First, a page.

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June 19, 2003

Vermont's Deaf Community Crying Foul

From: WCAX, VT - Jun 19, 2003

Waterbury, Vermont - June 19, 2003

Vermont's coordinator for deaf services, Rene Pellerin, uses specialized devices like a web cam and computerized TeleType (or "TTY") to keep in touch with friends and business associates all over the country. But as helpful as these technologies are, they're not portable.

Handheld wireless messengers, which look like pagers and function similarly, are gaining popularity amongst the deaf community. They're helping deaf and hard-of-hearing people stay "connected" outside their homes or workplaces. But there's a problem: the messengers don't work in many Vermont cities and towns.

Pellerin says, "I'd like to see full access in the state." Michelle Abure and Shawn Callaghan, both deaf, say, "There's no reception in Barre, but in Montpelier, yes. There is reception in White River, but not out of town. There are many deaf people in Brattleboro, but these don't work at all there."

There are nearly 26,000 deaf and hard-of-hearing people in Vermont. About 2,000 of them communicate primarily through sign language. They say being able to use wireless messengers would put them on equal footing with the larger, hearing-abled community. Abure says, "With this technology, Vermont is behind the times." Callaghan says, "Yes, I would agree with her."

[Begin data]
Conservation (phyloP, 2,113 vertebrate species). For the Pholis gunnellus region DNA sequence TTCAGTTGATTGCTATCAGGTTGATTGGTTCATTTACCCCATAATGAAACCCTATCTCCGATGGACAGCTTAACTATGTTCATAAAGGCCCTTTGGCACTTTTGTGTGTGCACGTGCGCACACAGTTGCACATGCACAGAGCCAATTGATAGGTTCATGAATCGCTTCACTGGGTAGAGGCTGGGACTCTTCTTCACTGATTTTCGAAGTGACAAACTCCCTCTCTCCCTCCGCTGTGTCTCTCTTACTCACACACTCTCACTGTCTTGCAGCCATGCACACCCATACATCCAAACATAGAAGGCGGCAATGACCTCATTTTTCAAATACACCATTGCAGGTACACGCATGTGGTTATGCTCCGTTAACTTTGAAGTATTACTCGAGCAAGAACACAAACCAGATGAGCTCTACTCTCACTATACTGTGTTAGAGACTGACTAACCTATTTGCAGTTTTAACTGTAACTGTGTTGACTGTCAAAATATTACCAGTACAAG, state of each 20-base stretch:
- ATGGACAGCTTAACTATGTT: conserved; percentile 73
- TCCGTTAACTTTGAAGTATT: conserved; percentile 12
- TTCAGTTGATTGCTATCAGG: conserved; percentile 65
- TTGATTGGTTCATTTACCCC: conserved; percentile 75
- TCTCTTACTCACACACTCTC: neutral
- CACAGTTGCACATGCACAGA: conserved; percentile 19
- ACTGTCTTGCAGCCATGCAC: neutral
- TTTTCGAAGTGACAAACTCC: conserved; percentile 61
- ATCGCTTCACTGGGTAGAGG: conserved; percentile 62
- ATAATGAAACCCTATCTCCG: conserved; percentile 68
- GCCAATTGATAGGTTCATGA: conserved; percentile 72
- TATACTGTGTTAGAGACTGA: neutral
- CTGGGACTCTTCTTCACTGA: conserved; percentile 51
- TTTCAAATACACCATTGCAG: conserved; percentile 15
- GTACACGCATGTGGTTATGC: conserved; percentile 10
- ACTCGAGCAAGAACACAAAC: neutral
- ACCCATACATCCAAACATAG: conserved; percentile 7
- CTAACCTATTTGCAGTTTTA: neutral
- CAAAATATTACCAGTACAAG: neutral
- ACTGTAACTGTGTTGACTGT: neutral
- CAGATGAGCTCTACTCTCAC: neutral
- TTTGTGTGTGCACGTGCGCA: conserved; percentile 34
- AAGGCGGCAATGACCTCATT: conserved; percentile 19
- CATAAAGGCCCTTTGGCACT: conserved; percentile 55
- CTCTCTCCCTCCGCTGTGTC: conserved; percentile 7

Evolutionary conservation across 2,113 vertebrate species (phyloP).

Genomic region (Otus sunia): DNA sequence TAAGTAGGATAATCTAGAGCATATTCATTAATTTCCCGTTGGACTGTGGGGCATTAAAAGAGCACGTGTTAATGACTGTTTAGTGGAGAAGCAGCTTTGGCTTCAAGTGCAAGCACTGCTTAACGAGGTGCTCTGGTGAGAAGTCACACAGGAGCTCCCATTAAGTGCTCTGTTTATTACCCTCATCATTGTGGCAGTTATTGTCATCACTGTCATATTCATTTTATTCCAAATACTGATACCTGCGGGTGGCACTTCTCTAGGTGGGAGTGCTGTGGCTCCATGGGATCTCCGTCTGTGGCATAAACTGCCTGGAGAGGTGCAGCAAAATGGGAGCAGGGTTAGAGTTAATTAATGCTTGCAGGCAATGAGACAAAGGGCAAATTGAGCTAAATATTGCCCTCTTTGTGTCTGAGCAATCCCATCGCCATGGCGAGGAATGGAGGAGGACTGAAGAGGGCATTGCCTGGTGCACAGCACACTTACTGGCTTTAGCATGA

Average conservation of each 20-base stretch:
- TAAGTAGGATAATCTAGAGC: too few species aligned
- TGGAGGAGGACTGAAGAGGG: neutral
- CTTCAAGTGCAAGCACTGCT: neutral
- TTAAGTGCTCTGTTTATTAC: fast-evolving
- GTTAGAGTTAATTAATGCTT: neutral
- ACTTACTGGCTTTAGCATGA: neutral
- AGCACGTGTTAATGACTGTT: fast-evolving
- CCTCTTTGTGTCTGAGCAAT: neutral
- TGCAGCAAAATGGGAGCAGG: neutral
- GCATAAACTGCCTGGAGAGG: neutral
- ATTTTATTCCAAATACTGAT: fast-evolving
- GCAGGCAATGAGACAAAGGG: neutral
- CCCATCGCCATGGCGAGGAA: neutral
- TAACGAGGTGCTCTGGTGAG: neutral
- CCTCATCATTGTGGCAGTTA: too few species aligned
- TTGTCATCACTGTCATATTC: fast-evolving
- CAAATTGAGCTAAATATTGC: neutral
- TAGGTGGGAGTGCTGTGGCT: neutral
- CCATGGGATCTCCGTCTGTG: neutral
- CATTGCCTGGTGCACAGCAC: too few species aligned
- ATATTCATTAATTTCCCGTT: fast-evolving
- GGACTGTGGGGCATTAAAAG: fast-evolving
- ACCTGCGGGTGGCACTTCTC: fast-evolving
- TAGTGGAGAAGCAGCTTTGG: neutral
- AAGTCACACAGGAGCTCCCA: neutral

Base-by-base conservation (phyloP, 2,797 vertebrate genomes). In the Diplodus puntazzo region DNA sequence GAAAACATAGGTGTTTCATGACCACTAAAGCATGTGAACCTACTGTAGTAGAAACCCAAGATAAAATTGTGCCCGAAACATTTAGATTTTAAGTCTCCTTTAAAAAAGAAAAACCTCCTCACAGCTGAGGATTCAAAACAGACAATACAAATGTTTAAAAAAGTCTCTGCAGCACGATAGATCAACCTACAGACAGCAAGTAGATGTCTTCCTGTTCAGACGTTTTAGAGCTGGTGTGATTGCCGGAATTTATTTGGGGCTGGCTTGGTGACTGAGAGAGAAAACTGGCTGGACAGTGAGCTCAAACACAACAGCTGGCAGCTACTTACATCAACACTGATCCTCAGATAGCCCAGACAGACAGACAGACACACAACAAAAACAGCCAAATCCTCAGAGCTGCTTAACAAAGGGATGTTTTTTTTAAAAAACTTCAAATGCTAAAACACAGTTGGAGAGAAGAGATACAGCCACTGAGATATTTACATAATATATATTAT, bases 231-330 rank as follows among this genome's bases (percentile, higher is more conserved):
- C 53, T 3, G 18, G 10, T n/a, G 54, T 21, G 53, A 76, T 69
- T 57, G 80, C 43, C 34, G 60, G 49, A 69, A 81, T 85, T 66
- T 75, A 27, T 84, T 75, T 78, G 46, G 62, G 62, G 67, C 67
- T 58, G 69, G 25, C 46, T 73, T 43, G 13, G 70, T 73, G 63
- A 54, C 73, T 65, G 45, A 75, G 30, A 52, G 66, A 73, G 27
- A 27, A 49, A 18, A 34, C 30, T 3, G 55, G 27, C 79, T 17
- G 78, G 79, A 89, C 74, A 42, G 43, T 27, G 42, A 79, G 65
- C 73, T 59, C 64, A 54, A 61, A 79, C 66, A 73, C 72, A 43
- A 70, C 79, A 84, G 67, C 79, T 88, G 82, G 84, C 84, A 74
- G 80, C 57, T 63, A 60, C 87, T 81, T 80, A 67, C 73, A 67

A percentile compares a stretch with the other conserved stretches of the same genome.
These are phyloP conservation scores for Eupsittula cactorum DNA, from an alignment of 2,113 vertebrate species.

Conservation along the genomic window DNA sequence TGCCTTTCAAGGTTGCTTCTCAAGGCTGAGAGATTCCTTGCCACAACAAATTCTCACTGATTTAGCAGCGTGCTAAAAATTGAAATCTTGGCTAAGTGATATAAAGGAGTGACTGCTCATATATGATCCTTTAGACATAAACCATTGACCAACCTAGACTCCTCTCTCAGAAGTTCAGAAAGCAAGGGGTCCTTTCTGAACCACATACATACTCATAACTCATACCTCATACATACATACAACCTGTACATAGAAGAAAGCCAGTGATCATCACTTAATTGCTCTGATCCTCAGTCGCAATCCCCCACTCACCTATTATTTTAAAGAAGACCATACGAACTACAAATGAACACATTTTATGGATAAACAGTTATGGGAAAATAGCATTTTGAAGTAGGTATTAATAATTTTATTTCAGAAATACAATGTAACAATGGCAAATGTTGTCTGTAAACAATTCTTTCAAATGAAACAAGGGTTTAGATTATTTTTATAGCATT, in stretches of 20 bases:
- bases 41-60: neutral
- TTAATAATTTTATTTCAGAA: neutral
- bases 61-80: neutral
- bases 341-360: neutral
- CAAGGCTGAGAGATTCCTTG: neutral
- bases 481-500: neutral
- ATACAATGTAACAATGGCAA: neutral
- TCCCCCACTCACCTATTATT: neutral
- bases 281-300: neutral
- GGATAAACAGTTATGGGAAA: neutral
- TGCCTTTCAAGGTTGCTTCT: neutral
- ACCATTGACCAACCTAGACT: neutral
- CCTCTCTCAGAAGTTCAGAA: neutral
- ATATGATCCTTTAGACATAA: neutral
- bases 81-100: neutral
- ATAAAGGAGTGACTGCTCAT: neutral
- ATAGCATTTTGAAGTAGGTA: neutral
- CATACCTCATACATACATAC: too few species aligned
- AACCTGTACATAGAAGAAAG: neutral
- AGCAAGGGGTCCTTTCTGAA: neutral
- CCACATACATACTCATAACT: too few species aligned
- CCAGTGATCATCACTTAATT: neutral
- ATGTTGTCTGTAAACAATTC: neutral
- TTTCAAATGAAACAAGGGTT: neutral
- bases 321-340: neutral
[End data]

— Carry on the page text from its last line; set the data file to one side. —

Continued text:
Getting the pagers up and working in Vermont would take the construction of more wireless towers. But since the deaf community in Vermont is relatively small, installing the towers hasn't been businesses' top priority.

Kelly Lowry, of the Vermont Natural Resources Council, says, "Everyone knows that cell towers will come to the state of Vermont. We just need to plan for their placement. If a cell tower is badly placed, it can have significant environmental and aesthetic impact." Rene Pellerin agrees: "I certainly am an advocate for a perfect view, but these days, people are putting towers in very interesting places. I know that Verizon has used some fake trees or church towers that people can use."

While the deaf community waits for changes to come -- they'll keep finding ways around barriers put in their way by both their disabilities and life in a small rural state.

Channel 3 News contacted several wireless service providers today about their coverage. One of them, Verizon, said that because the messaging technology is still relatively new, they don't yet have any concrete plans to increase coverage in our area. However, Verizon tells Channel 3 News that they recognize the deaf community as an important customer base they hope to serve in the future.

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